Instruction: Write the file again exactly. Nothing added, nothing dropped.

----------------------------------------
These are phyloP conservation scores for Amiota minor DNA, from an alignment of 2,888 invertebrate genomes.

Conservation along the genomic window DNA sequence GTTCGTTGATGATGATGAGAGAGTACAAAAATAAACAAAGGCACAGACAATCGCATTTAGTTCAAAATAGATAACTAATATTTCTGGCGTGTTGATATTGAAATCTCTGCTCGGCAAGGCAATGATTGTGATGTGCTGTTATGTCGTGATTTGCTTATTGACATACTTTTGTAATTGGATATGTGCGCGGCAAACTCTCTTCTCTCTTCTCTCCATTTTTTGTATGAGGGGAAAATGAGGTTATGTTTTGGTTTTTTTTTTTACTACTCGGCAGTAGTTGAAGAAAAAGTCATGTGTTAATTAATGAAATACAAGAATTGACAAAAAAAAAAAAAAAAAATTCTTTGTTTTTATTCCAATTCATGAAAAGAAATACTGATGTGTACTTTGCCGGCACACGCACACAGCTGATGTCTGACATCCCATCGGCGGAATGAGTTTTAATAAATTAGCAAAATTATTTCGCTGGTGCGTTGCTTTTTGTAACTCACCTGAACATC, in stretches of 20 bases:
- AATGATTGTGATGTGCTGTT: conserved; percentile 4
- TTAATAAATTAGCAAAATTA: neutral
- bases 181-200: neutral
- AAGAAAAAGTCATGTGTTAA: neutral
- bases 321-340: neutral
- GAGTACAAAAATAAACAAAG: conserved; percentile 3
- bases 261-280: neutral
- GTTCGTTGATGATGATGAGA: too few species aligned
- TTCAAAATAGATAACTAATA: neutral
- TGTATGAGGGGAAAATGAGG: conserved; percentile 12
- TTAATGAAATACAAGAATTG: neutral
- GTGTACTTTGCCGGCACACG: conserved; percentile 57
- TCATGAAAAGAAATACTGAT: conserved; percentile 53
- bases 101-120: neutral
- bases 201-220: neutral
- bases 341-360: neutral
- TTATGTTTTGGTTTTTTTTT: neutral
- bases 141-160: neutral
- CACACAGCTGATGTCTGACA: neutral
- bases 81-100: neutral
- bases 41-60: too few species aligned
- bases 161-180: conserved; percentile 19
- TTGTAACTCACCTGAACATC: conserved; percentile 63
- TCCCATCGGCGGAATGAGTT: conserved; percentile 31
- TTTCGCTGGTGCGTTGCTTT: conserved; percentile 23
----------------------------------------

These are phyloP conservation scores for Amiota minor DNA, from an alignment of 2,888 invertebrate genomes.

Conservation along the genomic window DNA sequence GTTCGTTGATGATGATGAGAGAGTACAAAAATAAACAAAGGCACAGACAATCGCATTTAGTTCAAAATAGATAACTAATATTTCTGGCGTGTTGATATTGAAATCTCTGCTCGGCAAGGCAATGATTGTGATGTGCTGTTATGTCGTGATTTGCTTATTGACATACTTTTGTAATTGGATATGTGCGCGGCAAACTCTCTTCTCTCTTCTCTCCATTTTTTGTATGAGGGGAAAATGAGGTTATGTTTTGGTTTTTTTTTTTACTACTCGGCAGTAGTTGAAGAAAAAGTCATGTGTTAATTAATGAAATACAAGAATTGACAAAAAAAAAAAAAAAAAATTCTTTGTTTTTATTCCAATTCATGAAAAGAAATACTGATGTGTACTTTGCCGGCACACGCACACAGCTGATGTCTGACATCCCATCGGCGGAATGAGTTTTAATAAATTAGCAAAATTATTTCGCTGGTGCGTTGCTTTTTGTAACTCACCTGAACATC, in stretches of 20 bases:
- AATGATTGTGATGTGCTGTT: conserved; percentile 4
- TTAATAAATTAGCAAAATTA: neutral
- bases 181-200: neutral
- AAGAAAAAGTCATGTGTTAA: neutral
- bases 321-340: neutral
- GAGTACAAAAATAAACAAAG: conserved; percentile 3
- bases 261-280: neutral
- GTTCGTTGATGATGATGAGA: too few species aligned
- TTCAAAATAGATAACTAATA: neutral
- TGTATGAGGGGAAAATGAGG: conserved; percentile 12
- TTAATGAAATACAAGAATTG: neutral
- GTGTACTTTGCCGGCACACG: conserved; percentile 57
- TCATGAAAAGAAATACTGAT: conserved; percentile 53
- bases 101-120: neutral
- bases 201-220: neutral
- bases 341-360: neutral
- TTATGTTTTGGTTTTTTTTT: neutral
- bases 141-160: neutral
- CACACAGCTGATGTCTGACA: neutral
- bases 81-100: neutral
- bases 41-60: too few species aligned
- bases 161-180: conserved; percentile 19
- TTGTAACTCACCTGAACATC: conserved; percentile 63
- TCCCATCGGCGGAATGAGTT: conserved; percentile 31
- TTTCGCTGGTGCGTTGCTTT: conserved; percentile 23